And then there are companies like LinkedIn,
which has built an impressively large "work graph" comprised of hundreds of millions of people around the world, but is still trying to figure out how best to focus that for specific verticals and job opportunities. It has launched its own learning hub, and a number of tools to improve how people identify and improve their skills to match them better with employment opportunities (critical because LinkedIn's business model is heavily built around recruitment services). You could see how it might also potentially dabble in more structured evaluations to better match people up — or potentially try to integrate with or simply acquire companies like Turing that have already built them.
For now, Turing is building what Siddharth describes as a "talent cloud" and he believes that it's distinct from others tackling the same market in a couple of ways.
The first is around how it vets developers and matches them with opportunities, by way of a platform that Turing has built that includes not just tests of a person's skills but practical applications similar to those the engineer would be expected to work on in an actual gig.
"We use data science to evaluate developers at scale," Siddharth said, noting that it's not just about individuals but how they work in clusters and teams. He said that those that are particularly good at solving specific issues in their groups will often be deployed en masse across different businesses.
Another is around how they help companies feel secure around their infrastructure. Employees are contractors for Turing, which pays them after Turing gets paid by the vendor. But given that sometimes engagements are short and companies will be keen to protect their IP, Turing has built a "sandbox", a secure environment on a virtual machine where its contractors work on code that cannot be removed as soon as the engagement ends. The sandbox also means Turing and the company can oversee and manage how work is progressing.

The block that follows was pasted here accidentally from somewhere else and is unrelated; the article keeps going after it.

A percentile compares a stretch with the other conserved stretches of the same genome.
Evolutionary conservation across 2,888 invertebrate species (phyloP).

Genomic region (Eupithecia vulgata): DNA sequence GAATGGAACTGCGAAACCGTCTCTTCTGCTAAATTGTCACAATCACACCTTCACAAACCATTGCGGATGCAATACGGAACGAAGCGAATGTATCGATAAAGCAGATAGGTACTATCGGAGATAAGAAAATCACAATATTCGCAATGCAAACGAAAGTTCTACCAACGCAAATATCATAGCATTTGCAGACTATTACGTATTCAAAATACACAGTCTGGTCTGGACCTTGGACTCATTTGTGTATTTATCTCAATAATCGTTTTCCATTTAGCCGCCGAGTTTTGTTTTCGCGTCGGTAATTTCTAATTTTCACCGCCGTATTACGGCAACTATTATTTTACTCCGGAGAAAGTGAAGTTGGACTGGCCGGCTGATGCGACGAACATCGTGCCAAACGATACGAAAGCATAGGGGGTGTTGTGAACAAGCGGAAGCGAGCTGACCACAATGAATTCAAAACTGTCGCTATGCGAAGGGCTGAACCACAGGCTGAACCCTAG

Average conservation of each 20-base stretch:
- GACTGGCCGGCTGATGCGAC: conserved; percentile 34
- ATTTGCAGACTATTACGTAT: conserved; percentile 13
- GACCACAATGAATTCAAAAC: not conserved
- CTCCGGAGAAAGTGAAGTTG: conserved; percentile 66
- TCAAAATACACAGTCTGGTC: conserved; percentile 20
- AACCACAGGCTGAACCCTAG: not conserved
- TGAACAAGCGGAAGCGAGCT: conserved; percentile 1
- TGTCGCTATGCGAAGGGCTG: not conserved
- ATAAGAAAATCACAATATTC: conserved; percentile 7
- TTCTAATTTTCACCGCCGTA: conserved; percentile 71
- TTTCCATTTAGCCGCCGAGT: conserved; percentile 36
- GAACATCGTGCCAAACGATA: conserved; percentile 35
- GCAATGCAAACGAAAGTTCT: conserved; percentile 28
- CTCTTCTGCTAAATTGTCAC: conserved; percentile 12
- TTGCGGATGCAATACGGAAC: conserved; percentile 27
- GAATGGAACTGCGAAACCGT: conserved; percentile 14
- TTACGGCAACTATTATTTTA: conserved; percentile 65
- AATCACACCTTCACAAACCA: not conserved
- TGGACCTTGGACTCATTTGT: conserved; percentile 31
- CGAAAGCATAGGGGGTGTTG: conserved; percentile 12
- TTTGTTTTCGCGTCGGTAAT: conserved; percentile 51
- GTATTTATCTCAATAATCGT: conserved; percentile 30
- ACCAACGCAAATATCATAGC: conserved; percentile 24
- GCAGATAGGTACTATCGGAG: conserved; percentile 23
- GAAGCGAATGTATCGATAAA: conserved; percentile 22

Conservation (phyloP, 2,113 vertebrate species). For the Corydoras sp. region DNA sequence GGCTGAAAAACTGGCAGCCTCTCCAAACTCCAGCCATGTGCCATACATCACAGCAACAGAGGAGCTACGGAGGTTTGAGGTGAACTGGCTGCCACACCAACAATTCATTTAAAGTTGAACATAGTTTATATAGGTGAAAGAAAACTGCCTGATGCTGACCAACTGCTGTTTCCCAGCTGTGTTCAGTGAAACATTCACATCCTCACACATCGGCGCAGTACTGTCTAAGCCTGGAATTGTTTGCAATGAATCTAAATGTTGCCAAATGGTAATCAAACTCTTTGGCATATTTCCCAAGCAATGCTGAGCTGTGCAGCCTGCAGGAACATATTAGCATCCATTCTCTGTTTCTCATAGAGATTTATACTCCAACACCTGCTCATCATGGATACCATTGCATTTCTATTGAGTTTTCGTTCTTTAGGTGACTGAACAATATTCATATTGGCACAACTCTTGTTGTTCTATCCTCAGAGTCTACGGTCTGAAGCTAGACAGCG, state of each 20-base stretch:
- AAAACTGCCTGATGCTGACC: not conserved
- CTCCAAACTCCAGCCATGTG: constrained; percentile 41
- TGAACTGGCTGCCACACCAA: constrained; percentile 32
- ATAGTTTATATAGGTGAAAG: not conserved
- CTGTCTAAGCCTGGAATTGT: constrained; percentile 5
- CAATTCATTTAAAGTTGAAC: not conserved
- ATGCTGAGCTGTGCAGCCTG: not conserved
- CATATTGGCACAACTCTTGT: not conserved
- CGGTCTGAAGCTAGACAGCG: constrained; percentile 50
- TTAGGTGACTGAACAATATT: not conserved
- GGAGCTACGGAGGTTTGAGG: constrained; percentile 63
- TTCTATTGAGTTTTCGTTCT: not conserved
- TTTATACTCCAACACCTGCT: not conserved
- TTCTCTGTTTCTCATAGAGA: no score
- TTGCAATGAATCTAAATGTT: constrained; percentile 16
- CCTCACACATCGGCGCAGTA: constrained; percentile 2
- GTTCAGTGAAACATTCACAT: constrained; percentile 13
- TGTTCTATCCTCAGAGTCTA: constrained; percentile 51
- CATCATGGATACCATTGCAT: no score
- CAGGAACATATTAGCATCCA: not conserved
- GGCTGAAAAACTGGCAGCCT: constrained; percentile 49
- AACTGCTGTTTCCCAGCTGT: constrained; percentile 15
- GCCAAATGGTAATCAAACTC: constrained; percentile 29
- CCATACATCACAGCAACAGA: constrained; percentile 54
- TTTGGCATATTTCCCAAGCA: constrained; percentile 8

A third difference is in how Turing sees its longer-term role as a middle-man. While engineers and developers that it works with are essentially working for clients via Turing as an agency, Siddharth noted that it's already been the case that several people have crossed over from being "temps" and contractors into taking full-time roles with the vendors, cutting Turing out of the equation altogether. (It gets a fee in that case, it seems.)
Given how big the talent pool is, this doesn't seem to be an issue for the company, and if anything, fits Turing's wider ambitions to help bridge that gap between talented people, wherever they live, and interesting job opportunities. "We encourage that," Siddharth said. "It's just more Turing evangelists. We want alums everywhere."
You'd imagine that, as companies become even more decentralised and accustomed to the idea of even their previously in-office employees working from anywhere, the likelihood of crossing over from remote contractor to remote full-timer might become even more common.
And in any case, it's to the benefit of the company that it continues to bring more people into its marketplace, since the engine that it has built continues to get more sophisticated as more engineers go through it.
"Turing's Machine Learning system for developer vetting and matching helps accurately predict the probability of a collaboration succeeding, which helps Turing make high-quality match recommendations," said Krishnan. "Recent fast growth has resulted in more performance data, which has in turn led to rapid improvements in Turing's vetting and matching accuracy. The result has been even faster growth in both the number of developers on the platform and the number of customers."
The current state of the market has really turned the idea of "technology hub" on its head, and it's about time that we see more startups emerging that also push the concept of how to extend that to talent hubs, which now live in the cloud, not in a specific location.
"When the Indian outsourcing and IT revolution was in its infancy, I predicted that the market would grow 100X over the next decade. People thought I was crazy at the time and, in retrospect, my prediction seems like a gross underestimation," said Garg at Foundation Capital. "I feel the same way about Turing. We are creating a new category around remote and distributed work. The future of work is remote, and we're just getting started." Published by TechCrunch - on August 25, 2020